ContractsProf Blog

Editor: Jeremy Telman
Oklahoma City University
School of Law

Tuesday, December 20, 2022

Cour de Cassation Vacates $15 Billion Arbitral Award Based on International Public Policy

This decision in Belokon v. Kyrgyzstan is from March 2022, but we just got wind of it care of Roslyn Lai and Charles Ho Wang Mak's publication in on the American Society of International Law Website last week.  The ruling is significant because it demonstrates the willingness of even pro-arbitration jurisdictions like France to consider materials not available to the arbitral tribunal.  In this case, the court determined that upholding the award would have enabled the investor to profit from money laundering.

Cour de Cassation
Image by Arushi0880, CC BY-SA 4.0 via Wikimedia Commons

The case arises out of Kyrgyzstan's actions agains the Manas Bank, in which Mr. Belokon, a Latvian national, had invested, in 2010.  Mr. Belokon brought a UNCITRAL action in 2010.   When the arbitral award was rendered in 2015, Manas Bank was insolvent.  

In the arbitration proceedings, Kyrgyzstan presented evidence that the bank was engaged in money laundering, but the arbitral body did not find the evidence sufficient.  It noted that, had Kyrgyzstan presented substantial and probative evidence of money laundering, it might not have ruled in Mr. Belokon's favor.  

Kyrgyzstan challenged the award before the Paris Court of Appeal, which found substantial evidence that the award would enable Mr. Belokon to profit from money-laundering activities.  Mr. Belokon appealed to the Cour de Cassation, arguing that the Paris Court of Appeal exceeded its authority in considering facts not presented to the arbitral tribunal.  The Court de Cassation found that the public policy anti-corruption interest in this case outweighed the public policy interest in the finality of arbitral decisions.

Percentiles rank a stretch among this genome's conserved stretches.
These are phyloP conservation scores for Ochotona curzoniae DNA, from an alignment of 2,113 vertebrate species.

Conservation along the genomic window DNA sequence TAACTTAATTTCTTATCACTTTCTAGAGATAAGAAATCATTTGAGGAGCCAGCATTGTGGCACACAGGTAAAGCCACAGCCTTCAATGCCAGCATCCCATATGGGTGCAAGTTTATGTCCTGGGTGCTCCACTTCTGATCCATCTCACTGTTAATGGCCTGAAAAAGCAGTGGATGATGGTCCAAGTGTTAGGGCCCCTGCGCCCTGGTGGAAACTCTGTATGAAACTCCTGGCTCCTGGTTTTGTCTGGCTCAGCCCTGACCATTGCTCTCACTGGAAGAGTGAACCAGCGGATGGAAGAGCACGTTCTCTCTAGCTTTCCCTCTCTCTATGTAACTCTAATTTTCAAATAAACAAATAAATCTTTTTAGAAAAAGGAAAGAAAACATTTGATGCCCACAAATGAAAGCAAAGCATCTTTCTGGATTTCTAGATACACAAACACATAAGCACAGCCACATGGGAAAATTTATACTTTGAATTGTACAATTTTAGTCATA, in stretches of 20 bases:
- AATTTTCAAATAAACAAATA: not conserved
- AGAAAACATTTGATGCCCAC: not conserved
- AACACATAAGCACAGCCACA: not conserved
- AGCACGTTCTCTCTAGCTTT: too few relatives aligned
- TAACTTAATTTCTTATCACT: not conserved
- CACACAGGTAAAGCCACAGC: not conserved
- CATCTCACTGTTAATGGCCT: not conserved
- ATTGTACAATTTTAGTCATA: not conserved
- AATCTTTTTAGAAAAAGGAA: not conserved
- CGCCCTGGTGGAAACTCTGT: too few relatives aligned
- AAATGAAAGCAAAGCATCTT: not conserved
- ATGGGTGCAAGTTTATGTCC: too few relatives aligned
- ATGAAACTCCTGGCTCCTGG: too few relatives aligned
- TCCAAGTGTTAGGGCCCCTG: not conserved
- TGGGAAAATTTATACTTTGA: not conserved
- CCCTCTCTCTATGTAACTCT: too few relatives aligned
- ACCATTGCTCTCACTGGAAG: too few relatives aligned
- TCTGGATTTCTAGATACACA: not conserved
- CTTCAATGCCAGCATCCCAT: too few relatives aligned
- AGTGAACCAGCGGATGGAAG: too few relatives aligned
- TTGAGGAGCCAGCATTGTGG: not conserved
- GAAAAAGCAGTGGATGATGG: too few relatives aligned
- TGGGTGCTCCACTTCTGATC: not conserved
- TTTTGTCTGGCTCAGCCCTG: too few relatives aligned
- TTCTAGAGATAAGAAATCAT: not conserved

Cour_de_Cassation _Paris_140320_1
Cour de Cassation Building
Image by Daniel Vorndran / DXR, CC BY-SA 3.0, via Wikimedia Commons

The scope of the decision is unclear.  Based on the authors' summary of the case, it is hard to tell whether the relevant evidence was unavailable to Kyrgyzstan at the time of the arbitration or if it simply neglected to present it.  One would think that difference ought to matter.  In addition, it is not clear how a reviewing court should weigh the public policy interest in ferreting out corruption against the public policy interest in the finality of arbitral decisions.  In this case, the Cour de Cassation was persuaded that enforcing the decision would enable Mr. Belokon to benefit from money-laundering and apparently it was convinced the the arbitral tribunal, if presented with the evidence it had before it, would have refused Mr. Belokon's demand for compensation.

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